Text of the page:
(like picture) — tftn and black—all sizes to 2; comfortable
madeofsoft, a * 2 - 50 value. blucher lasts;
tough elk hide; well made of
double sewed tP 1 fil L strong black ,
Girls' School Boys' Heavy Boys' School Little Girls'
Shoes Shoes Shoes Shoes
Sizes for growing o, rnn ™ tan leather- A ® ood ' " low P riced " For the yourvgsters
girls, 3to 6; patent and Strong tan leather. shoe for school; button /° r \ nc y° u "fPers
dull leathers; low made to stand the hard model; sizes to 2. Spe- starting to school; neat
heels; $3.50 value. knocks of school wear. cial, Styles; sizes up to 2.
$2.45 $1.95 $1.50 $1.95
* *
The First Showing of
Ladies' New Fall Boots jjjjSl /
Brown kid lace or button styles; Patent leather lace and button \
.. , , , _ _ styles, with black or colored top. piSsEy x
high or low heels; sl2 dQ Qf| Long vamp QA [",£ / 1
values, per pair .. *P models /dt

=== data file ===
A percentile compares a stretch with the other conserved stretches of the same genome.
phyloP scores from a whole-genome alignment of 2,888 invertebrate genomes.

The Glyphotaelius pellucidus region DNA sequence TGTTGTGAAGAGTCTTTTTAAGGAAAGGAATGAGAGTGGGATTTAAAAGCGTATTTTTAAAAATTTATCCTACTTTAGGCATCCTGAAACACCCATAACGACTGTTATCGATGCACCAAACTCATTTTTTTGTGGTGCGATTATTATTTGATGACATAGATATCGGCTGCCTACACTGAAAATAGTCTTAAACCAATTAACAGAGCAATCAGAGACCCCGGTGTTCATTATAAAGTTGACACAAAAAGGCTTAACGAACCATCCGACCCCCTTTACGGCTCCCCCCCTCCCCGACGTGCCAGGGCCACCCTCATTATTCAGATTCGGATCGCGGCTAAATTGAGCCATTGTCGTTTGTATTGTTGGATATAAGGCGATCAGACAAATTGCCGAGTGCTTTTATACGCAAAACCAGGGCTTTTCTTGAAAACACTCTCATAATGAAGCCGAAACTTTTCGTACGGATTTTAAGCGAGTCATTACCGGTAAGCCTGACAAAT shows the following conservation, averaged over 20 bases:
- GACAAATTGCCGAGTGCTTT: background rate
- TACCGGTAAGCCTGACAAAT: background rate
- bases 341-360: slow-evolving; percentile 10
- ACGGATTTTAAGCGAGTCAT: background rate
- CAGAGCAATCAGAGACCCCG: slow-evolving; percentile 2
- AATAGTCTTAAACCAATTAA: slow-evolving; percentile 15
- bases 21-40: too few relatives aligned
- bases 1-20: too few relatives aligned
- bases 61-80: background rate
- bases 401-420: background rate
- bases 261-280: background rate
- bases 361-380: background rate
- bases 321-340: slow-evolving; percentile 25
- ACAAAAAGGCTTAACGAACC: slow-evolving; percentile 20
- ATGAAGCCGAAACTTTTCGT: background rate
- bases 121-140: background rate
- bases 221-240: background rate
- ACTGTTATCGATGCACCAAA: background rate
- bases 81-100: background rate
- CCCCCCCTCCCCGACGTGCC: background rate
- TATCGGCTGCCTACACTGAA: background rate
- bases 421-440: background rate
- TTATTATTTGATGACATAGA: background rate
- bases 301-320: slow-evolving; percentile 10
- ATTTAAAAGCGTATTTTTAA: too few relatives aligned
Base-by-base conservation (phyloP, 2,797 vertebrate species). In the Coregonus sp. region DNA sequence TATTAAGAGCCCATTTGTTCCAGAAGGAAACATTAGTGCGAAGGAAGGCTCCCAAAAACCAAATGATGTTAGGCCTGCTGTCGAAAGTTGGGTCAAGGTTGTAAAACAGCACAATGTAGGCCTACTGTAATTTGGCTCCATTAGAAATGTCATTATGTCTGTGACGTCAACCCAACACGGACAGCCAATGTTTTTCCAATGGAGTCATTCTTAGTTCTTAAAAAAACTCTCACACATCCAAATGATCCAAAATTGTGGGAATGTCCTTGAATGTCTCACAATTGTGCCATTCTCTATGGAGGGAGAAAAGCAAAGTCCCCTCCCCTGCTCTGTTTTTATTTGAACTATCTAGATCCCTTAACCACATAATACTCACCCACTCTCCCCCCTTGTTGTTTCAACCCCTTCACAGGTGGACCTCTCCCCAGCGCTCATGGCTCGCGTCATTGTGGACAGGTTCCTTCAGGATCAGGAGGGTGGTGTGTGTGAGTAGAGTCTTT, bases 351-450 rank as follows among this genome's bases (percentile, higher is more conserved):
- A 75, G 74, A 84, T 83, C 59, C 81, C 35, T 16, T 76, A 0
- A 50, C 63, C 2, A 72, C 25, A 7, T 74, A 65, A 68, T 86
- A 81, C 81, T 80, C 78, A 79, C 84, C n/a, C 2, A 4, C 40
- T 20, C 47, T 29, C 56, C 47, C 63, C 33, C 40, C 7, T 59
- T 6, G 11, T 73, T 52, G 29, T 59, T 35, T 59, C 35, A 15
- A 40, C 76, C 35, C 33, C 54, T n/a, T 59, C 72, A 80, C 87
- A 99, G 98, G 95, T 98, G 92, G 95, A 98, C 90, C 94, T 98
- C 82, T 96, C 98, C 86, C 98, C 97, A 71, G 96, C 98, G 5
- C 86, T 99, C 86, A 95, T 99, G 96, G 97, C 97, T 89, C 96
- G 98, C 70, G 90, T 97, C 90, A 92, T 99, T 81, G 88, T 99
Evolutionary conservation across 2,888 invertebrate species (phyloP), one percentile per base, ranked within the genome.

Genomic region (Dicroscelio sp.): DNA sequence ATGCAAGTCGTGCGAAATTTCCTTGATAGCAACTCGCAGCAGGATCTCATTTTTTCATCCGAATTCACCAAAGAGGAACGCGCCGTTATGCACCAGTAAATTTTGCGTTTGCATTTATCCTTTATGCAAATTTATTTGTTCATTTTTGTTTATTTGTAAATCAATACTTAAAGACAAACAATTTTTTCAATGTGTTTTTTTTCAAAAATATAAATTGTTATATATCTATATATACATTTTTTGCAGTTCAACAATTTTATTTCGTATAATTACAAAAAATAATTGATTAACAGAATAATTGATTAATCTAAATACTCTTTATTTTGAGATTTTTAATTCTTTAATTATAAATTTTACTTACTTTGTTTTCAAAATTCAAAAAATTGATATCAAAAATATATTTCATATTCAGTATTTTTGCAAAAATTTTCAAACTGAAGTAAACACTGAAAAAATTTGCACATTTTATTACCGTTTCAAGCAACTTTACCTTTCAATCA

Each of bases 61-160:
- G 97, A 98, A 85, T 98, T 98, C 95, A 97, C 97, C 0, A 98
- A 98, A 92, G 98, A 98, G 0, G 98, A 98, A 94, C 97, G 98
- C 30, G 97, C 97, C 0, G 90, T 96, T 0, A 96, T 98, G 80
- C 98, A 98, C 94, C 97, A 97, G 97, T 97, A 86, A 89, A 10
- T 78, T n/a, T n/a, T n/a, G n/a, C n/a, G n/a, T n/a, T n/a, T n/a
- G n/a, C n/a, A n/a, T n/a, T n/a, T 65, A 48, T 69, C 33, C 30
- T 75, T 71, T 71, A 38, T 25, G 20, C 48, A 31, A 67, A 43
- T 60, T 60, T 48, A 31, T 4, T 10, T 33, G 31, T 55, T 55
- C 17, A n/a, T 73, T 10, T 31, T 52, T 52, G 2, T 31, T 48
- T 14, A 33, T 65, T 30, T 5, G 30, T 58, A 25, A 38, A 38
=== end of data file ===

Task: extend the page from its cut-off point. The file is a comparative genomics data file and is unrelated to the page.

Money Savers in Our Bargain Department j jl
Ladies' Shoes Worth Up to $7 |T" J [
High lace tops in gray, brown or black. ■ jprrjiK L " ~>j /-J
with cloth tops; all sizes. In d*o QC 3 lili! I
bargain department, per pr.,*PJ **7 ** I|||||j)l|||||j) 3 111\
Ladies' Shoes Worth Up to $5 1 WiWI jlllilllFwxjiil
Small sizes only, 2y* to 4. Good styles
in several leathers. On sale $1.50 J
fifty years, but this will all change
In thirty dnys."
The only explanations for the
burning of the churches and lodge
rooms was that these were said to
have been the scenes of mass meet
ings recently during which the up
rising of negroes was discussed.
Hundreds of copies of a Chicago
negro newspaper were said to have
been distributed at these meetings.
Cooper was taken from hie home
Wednesday night, according to his
wife, by a crowd of about twenty
white men. The negro was taken
several miles by the mob and it
is presumed that he was shot by
the crowd and his body thrown into
the burning church.